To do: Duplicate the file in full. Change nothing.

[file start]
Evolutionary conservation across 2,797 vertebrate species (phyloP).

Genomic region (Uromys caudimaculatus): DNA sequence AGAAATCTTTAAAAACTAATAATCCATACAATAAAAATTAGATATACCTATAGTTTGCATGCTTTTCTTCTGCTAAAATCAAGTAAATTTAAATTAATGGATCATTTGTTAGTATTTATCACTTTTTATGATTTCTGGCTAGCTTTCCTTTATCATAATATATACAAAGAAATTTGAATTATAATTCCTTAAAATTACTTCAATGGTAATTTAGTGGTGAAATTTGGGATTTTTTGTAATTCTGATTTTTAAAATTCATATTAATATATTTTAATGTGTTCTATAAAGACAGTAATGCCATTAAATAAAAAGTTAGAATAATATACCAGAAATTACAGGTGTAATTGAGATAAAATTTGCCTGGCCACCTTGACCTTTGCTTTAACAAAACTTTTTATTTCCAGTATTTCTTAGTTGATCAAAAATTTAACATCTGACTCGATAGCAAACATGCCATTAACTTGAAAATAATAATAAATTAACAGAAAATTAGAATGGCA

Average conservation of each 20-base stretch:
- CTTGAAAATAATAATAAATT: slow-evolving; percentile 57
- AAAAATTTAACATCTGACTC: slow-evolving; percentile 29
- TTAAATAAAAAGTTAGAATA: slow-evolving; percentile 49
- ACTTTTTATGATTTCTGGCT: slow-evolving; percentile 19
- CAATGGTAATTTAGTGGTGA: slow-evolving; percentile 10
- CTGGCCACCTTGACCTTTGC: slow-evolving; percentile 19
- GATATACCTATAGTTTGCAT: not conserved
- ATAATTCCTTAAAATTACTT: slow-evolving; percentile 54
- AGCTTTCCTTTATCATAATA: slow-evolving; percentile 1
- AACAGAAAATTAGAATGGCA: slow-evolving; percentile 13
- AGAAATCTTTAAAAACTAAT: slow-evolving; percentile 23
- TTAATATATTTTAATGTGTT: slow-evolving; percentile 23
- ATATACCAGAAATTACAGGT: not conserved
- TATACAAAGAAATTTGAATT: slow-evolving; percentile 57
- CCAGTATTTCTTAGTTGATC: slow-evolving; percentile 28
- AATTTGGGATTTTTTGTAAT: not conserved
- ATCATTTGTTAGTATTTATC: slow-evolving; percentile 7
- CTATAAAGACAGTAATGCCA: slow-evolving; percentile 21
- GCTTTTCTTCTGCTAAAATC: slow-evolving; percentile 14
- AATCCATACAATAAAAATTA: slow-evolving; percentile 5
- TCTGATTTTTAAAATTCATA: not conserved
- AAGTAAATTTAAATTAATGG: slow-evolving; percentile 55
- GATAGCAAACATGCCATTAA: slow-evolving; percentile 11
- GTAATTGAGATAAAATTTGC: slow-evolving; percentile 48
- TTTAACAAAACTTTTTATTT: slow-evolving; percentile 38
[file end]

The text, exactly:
Evolutionary conservation across 2,797 vertebrate species (phyloP).

Genomic region (Uromys caudimaculatus): DNA sequence AGAAATCTTTAAAAACTAATAATCCATACAATAAAAATTAGATATACCTATAGTTTGCATGCTTTTCTTCTGCTAAAATCAAGTAAATTTAAATTAATGGATCATTTGTTAGTATTTATCACTTTTTATGATTTCTGGCTAGCTTTCCTTTATCATAATATATACAAAGAAATTTGAATTATAATTCCTTAAAATTACTTCAATGGTAATTTAGTGGTGAAATTTGGGATTTTTTGTAATTCTGATTTTTAAAATTCATATTAATATATTTTAATGTGTTCTATAAAGACAGTAATGCCATTAAATAAAAAGTTAGAATAATATACCAGAAATTACAGGTGTAATTGAGATAAAATTTGCCTGGCCACCTTGACCTTTGCTTTAACAAAACTTTTTATTTCCAGTATTTCTTAGTTGATCAAAAATTTAACATCTGACTCGATAGCAAACATGCCATTAACTTGAAAATAATAATAAATTAACAGAAAATTAGAATGGCA

Average conservation of each 20-base stretch:
- CTTGAAAATAATAATAAATT: slow-evolving; percentile 57
- AAAAATTTAACATCTGACTC: slow-evolving; percentile 29
- TTAAATAAAAAGTTAGAATA: slow-evolving; percentile 49
- ACTTTTTATGATTTCTGGCT: slow-evolving; percentile 19
- CAATGGTAATTTAGTGGTGA: slow-evolving; percentile 10
- CTGGCCACCTTGACCTTTGC: slow-evolving; percentile 19
- GATATACCTATAGTTTGCAT: not conserved
- ATAATTCCTTAAAATTACTT: slow-evolving; percentile 54
- AGCTTTCCTTTATCATAATA: slow-evolving; percentile 1
- AACAGAAAATTAGAATGGCA: slow-evolving; percentile 13
- AGAAATCTTTAAAAACTAAT: slow-evolving; percentile 23
- TTAATATATTTTAATGTGTT: slow-evolving; percentile 23
- ATATACCAGAAATTACAGGT: not conserved
- TATACAAAGAAATTTGAATT: slow-evolving; percentile 57
- CCAGTATTTCTTAGTTGATC: slow-evolving; percentile 28
- AATTTGGGATTTTTTGTAAT: not conserved
- ATCATTTGTTAGTATTTATC: slow-evolving; percentile 7
- CTATAAAGACAGTAATGCCA: slow-evolving; percentile 21
- GCTTTTCTTCTGCTAAAATC: slow-evolving; percentile 14
- AATCCATACAATAAAAATTA: slow-evolving; percentile 5
- TCTGATTTTTAAAATTCATA: not conserved
- AAGTAAATTTAAATTAATGG: slow-evolving; percentile 55
- GATAGCAAACATGCCATTAA: slow-evolving; percentile 11
- GTAATTGAGATAAAATTTGC: slow-evolving; percentile 48
- TTTAACAAAACTTTTTATTT: slow-evolving; percentile 38